July 18, 2019 | 85° F

Silicon Values: Netflix and the Rise of Results over Hard Work

Photo by Byrmo |

A couple of weeks ago, I was listening to an episode (647: Hard Work is Irrelevant) on NPR's podcast Planet Money about the phoenix-like life of Netflix and why it persevered over the years. While the story of Netflix was interesting, the overarching theme of the episode is what stuck with me — the idea that the amount of work that you do is secondary to the results.

This idea was developed as a model for the work done in Netflix, which soon grew to many other companies in Silicon Valley. For any given week, it doesn't matter how long and hard you work, as long as you finish the work that was assigned for that week. This means that if you work at one of these companies, that you wouldn't have to work for all 8 hours in the day, or if you finish your work by Wednesday, that you could take the rest of the week off.

On first glance, this seems like an attractive proposition, until you realize that not only are many of the tasks difficult, but the model has little room for forgiveness. There are seldom second chances for substandard work in a place like Netflix, a business that has been at the brink of changing the way we think of television and entertainment.

Nonetheless, let's consider the potentials of this model for application into the student/college life. And when you think about it, our GPAs, our extracurricular activities — things that go onto the resumes that we hand employers — already set us up for this way of thinking.

It shouldn't be too hard, in theory, to apply this to our study habits or our jobs. Does studying for four hours versus two for your midterm really make a difference, provided you cover the same amount of work in those two hours? Think of all of the time that you could have to spend on things that you actually want to do! If your essay is due by Friday, finish it tonight, and don't worry about it on Thursday!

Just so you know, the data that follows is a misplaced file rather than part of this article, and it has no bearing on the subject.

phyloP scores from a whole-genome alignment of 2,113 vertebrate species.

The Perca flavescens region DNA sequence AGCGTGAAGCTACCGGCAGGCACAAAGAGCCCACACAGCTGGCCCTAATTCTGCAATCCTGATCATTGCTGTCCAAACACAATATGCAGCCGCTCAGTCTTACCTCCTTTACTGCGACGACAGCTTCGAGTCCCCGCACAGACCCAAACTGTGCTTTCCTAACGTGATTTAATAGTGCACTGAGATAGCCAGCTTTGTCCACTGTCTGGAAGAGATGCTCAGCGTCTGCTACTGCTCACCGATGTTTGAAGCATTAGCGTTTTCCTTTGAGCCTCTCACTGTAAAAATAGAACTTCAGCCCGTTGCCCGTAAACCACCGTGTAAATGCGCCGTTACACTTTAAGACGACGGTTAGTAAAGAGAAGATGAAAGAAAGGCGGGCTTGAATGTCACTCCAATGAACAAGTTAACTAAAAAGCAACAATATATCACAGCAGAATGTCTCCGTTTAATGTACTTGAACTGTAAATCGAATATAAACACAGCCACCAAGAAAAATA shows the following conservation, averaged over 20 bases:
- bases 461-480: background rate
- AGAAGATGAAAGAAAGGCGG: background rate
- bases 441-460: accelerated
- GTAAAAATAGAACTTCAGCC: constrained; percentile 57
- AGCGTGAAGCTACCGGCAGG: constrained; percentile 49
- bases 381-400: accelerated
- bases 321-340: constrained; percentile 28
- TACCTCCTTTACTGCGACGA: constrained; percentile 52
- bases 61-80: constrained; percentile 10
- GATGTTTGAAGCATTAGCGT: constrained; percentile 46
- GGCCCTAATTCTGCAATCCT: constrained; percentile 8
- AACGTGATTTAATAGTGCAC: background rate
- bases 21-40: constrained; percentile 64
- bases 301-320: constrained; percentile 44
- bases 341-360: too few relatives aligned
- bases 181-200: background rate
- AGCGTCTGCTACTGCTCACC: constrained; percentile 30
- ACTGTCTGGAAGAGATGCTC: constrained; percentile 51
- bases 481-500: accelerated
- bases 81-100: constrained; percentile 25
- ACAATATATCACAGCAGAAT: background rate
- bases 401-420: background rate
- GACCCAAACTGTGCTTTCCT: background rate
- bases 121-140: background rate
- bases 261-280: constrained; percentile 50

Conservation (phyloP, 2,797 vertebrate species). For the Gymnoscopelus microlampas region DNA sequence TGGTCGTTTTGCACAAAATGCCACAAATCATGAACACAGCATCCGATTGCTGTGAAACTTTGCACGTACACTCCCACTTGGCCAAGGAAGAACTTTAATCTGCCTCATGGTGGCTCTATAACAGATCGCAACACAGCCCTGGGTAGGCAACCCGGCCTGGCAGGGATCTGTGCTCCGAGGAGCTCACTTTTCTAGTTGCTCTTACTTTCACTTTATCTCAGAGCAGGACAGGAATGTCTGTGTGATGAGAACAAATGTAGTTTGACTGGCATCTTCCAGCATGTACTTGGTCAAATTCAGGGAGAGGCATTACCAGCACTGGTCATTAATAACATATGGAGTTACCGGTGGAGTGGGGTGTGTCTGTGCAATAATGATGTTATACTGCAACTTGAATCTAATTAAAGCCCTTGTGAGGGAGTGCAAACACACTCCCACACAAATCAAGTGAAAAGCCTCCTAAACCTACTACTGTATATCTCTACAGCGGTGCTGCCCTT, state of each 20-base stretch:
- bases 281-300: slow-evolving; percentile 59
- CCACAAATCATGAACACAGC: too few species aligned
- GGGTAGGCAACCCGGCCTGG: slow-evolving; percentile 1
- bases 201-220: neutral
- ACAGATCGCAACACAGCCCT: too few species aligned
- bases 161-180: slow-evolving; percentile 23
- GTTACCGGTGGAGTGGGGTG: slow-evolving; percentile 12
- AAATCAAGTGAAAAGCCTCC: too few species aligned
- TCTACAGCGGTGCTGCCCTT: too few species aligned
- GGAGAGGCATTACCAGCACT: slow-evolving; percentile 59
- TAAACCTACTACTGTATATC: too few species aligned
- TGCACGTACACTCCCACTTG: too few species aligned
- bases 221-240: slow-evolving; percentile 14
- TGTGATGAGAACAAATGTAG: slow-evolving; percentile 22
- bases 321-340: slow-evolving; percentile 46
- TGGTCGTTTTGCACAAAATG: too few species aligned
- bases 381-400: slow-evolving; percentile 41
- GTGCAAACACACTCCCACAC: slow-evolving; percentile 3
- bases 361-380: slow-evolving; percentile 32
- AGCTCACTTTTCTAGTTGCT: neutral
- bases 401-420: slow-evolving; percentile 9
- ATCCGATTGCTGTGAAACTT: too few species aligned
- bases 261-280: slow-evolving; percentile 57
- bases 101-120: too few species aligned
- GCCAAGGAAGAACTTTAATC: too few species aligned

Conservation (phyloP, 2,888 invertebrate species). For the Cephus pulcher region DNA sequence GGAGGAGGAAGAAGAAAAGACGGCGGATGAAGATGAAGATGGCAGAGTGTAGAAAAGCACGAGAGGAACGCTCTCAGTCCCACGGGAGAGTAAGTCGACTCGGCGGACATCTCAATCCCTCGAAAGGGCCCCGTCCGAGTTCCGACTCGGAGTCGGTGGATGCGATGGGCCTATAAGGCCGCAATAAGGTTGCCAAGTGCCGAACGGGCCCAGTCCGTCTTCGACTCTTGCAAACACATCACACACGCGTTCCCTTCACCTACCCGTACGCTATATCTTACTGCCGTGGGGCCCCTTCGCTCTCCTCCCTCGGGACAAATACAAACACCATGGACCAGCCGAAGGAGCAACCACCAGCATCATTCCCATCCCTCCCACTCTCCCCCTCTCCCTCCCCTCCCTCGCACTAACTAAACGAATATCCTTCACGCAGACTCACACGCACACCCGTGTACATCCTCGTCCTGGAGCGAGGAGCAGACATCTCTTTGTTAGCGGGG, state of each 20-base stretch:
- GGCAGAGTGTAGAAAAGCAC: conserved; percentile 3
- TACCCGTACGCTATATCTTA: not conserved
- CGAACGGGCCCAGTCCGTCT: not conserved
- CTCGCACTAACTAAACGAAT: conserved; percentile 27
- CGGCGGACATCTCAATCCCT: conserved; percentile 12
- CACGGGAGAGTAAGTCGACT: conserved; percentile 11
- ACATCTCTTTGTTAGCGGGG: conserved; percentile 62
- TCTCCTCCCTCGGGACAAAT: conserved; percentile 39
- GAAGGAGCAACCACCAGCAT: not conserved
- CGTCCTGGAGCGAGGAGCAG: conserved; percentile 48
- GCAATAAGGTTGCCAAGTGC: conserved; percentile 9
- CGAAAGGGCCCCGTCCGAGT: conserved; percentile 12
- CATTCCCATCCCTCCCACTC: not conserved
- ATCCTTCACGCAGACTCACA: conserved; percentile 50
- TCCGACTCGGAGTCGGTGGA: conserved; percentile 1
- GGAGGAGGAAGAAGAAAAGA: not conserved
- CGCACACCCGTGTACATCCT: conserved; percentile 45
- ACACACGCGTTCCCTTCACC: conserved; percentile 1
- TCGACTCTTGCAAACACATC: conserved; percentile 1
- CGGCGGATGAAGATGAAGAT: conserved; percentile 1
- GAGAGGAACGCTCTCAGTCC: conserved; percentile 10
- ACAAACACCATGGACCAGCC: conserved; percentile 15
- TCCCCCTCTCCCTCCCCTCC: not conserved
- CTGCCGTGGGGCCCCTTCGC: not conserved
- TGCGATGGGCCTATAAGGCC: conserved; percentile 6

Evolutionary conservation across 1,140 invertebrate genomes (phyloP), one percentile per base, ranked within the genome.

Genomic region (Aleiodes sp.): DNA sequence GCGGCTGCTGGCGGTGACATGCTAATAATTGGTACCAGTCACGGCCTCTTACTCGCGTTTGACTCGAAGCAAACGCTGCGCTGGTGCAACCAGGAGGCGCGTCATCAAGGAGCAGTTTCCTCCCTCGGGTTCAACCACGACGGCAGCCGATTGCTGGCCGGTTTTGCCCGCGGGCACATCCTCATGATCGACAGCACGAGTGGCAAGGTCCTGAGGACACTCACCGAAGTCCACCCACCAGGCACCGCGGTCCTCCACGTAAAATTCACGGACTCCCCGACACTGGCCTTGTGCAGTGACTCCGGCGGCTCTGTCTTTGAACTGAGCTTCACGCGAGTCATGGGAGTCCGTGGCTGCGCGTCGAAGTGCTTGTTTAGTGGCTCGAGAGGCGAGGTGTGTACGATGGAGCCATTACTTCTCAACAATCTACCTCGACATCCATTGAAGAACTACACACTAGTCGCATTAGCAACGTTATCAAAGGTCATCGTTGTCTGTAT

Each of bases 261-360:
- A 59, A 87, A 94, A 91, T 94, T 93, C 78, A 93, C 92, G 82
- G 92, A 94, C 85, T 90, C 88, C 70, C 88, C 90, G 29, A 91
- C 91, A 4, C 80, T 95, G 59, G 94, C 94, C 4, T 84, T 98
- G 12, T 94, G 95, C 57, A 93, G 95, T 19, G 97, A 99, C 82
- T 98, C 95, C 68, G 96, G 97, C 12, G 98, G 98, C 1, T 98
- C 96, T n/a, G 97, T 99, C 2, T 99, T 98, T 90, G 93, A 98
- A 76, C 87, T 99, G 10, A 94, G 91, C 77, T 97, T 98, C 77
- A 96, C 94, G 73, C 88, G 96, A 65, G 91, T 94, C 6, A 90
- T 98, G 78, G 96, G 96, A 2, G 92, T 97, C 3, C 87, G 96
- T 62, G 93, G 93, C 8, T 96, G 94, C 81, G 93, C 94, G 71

Of course, the main reason why this model seems so easy, yet (as many students and workers can attest to) is hard to implement is because we're humans. We face not only the temptations of procrastination, but we are also affected by things like exhaustion and family lives, making it harder to complete the work we have to do.

Make no mistake, this notion (of results over amount of work) is the future — not only because time is becoming increasingly precious as we head into a more-globalized society, but because our ideas of hard work are evolving. In an agrarian industry, hard work (tending to the fields, menial labor) for longer periods of time directly correlated with better yields. But in a society that is competing globally and emphasis is put on the fields of STEM (Science, Technology, Engineering, Math), efficiency is a priority over all else. And as a result, perhaps those days of being paid by the hour (and with that, the 9 to 5, five days a week work model) are being phased out in favor of being paid when the job's done.

Imagine what that would do to firms that are involved in law, architecture, home improvement and psychiatry (all firms that charge clients by the hour). How would you feel if you could pay a psychiatrist his/her fees when your mental illness is cured, rather than paying for weekly sessions? Would the debate of minimum wage be solved by using this model? Imagine what this model would do our primary education system. 

On the one hand, students would probably have less homework, but on the other hand, they would probably have more tests and projects to measure their success. While many students would probably groan at the thought of more tests, consider that graded homework is a waste of time for students that understand the topic being taught, and more tests would allow students to accurately see what they are struggling with.

It is possible that many of our future debates in education and the workforce would be centered around this topic. Perhaps even our societal values might change as a result. These are all interesting thoughts and questions, and we may see many of these shifts in our lifetimes. And to think that all of this has been started by a company that is involved in movies and television…

I’d like to know your thoughts on this topic.

Siddhesh Dabholkar

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